Michigan Charity Poker Compromise Reached
New rules for charity poker rooms were due to come into force in September last year, but heated debate stalled the process until last Thursday when the Michigan Gaming Control Board (MGCB) announced a compromise agreement.
The MGCB originally wanted to impose severe restrictions on charity poker events because of the number of problems which had resulted. Charity poker has become an important source of income for non-profits in the state, generating almost $16m in 2012, so there was an immediate outcry against the proposals.
Rick Kalm, Executive Director of the MGCB said: “We really wanted to make sure we could still allow charities to do the fundraising, but we found quite a bit of fraud and charities that were taken advantage of, and charities that didn’t want to take ownership of it.”
The original restrictions included limiting the number of events which could be hosted at a venue to 30 days a year. The compromise agreement lifts that to 208 with a maximum of four events a week. The poker rooms operating the events are also limited to charging no more than $250 to the charity benefiting from the event.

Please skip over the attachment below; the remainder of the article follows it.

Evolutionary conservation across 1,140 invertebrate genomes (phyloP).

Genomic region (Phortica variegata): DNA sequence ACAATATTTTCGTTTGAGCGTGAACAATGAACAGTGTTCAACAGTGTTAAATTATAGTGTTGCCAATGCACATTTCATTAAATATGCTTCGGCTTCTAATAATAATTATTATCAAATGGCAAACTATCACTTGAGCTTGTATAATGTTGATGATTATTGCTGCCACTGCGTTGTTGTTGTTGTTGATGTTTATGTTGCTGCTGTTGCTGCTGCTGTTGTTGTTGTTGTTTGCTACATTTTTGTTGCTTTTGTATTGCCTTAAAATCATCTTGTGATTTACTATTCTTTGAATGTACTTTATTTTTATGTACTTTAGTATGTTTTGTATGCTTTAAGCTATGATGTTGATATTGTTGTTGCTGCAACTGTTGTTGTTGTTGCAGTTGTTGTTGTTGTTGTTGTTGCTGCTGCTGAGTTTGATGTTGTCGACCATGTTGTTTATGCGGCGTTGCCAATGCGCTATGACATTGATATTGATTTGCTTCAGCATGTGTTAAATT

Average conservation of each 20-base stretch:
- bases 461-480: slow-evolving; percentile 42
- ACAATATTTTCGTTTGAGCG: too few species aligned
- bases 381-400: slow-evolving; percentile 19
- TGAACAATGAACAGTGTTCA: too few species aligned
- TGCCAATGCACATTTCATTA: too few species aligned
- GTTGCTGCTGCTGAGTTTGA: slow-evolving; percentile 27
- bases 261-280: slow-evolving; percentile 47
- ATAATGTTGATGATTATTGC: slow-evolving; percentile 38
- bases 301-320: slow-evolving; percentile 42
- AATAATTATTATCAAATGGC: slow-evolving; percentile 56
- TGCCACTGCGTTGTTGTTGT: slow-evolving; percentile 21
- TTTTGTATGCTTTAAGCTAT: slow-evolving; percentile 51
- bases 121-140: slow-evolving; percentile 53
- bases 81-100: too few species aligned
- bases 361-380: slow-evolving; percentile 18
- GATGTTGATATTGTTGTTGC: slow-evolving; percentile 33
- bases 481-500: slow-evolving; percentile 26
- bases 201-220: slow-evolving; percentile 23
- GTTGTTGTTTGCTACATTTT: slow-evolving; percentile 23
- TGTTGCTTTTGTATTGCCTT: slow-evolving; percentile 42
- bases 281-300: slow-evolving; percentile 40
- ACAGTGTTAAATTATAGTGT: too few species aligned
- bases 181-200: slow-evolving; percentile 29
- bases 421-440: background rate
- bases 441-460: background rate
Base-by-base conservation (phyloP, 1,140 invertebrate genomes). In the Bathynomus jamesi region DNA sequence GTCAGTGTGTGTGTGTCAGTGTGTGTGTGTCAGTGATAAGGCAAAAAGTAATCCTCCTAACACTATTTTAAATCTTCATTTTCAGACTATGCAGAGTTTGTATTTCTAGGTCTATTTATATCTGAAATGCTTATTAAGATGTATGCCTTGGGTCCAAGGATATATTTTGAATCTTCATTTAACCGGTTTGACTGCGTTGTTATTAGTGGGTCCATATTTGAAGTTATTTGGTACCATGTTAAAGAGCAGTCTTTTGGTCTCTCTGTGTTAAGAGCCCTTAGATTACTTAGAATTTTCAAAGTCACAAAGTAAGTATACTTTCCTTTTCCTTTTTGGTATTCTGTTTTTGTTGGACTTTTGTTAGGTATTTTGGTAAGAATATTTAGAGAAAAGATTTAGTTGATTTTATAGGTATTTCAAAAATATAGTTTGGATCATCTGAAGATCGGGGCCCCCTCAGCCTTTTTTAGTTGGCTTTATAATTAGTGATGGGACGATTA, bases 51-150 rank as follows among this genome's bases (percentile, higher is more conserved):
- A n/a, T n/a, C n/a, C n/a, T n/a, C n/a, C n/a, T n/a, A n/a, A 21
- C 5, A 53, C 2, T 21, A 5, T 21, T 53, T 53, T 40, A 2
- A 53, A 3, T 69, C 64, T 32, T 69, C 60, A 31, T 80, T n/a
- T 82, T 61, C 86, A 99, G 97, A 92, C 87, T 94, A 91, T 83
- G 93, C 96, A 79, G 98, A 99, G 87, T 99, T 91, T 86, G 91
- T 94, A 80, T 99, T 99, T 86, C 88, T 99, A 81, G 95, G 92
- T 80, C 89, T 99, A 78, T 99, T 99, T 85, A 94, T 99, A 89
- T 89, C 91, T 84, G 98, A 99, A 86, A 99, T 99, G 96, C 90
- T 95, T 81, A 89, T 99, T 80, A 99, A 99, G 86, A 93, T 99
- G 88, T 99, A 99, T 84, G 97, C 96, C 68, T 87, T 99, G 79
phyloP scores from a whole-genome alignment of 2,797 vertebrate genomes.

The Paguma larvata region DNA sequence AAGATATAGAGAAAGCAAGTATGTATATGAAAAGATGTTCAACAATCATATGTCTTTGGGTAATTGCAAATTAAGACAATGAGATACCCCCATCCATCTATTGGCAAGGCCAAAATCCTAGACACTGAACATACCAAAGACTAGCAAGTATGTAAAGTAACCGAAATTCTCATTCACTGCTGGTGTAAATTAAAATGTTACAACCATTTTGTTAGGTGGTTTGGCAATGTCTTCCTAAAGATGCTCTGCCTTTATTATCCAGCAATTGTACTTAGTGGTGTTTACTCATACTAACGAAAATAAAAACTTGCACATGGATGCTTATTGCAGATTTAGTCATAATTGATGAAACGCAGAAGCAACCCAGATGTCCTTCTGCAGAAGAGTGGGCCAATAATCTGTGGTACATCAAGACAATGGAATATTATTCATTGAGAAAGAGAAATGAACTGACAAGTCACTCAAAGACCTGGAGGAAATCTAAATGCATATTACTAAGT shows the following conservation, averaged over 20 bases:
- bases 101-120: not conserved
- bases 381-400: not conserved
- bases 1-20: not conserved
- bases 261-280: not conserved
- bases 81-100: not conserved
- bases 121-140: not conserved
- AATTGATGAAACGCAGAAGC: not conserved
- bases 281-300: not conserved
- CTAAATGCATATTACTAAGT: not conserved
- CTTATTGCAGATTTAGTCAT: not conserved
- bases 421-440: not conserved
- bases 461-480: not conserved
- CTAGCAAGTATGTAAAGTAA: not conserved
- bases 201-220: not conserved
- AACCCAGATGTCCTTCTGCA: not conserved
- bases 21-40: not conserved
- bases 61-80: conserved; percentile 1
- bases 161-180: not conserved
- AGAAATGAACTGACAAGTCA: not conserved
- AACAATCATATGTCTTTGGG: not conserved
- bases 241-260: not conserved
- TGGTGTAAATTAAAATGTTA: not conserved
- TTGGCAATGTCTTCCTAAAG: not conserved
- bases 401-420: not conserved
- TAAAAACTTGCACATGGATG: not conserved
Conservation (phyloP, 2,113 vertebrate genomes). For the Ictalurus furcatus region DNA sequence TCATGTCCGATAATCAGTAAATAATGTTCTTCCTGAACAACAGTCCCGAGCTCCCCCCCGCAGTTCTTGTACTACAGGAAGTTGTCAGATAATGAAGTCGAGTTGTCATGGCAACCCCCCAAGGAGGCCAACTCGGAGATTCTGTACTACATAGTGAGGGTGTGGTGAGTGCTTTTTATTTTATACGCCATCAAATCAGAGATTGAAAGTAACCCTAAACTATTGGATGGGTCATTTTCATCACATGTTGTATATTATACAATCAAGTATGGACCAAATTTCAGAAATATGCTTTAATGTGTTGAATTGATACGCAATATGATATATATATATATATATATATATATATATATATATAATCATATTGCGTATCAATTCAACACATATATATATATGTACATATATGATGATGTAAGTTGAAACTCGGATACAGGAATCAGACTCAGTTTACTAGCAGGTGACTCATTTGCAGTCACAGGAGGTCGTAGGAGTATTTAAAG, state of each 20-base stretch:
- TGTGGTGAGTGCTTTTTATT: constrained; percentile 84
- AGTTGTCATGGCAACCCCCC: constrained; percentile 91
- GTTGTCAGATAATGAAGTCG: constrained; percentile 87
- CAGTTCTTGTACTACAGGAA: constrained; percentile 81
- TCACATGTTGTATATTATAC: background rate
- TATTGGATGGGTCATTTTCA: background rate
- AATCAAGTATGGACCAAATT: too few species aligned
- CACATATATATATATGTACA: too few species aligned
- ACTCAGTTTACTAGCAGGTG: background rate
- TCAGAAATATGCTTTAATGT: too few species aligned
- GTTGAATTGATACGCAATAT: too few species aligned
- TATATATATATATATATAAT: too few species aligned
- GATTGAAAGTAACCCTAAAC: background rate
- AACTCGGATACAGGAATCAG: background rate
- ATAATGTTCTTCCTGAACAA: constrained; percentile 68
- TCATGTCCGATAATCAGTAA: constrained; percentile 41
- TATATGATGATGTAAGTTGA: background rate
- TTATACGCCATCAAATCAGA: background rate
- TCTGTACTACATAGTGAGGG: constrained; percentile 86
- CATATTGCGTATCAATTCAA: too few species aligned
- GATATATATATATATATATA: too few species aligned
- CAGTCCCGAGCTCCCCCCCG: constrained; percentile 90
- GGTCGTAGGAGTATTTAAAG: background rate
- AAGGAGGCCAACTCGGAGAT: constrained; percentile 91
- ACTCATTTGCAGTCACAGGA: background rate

The drop off in trade and controlled prices mean it is likely that a number of venues will close. There are 40 clubs which host what are known locally as “millionaire parties,” and not all will be economically viable under the new regulations which also limit the daily tournament ticket sales to $45k.
The compromise has headed off threats of a bill to regulate charity poker from State Rep. Jeff Farrington. He commented: “I understand the large poker rooms did not come away with what they needed to continue on, but the end goal for me was … to make sure the charities had a revenue source going forward.”
The full rules will be completed by the end of Jan and submitted to a joint legislative committee for approval within fifteen days.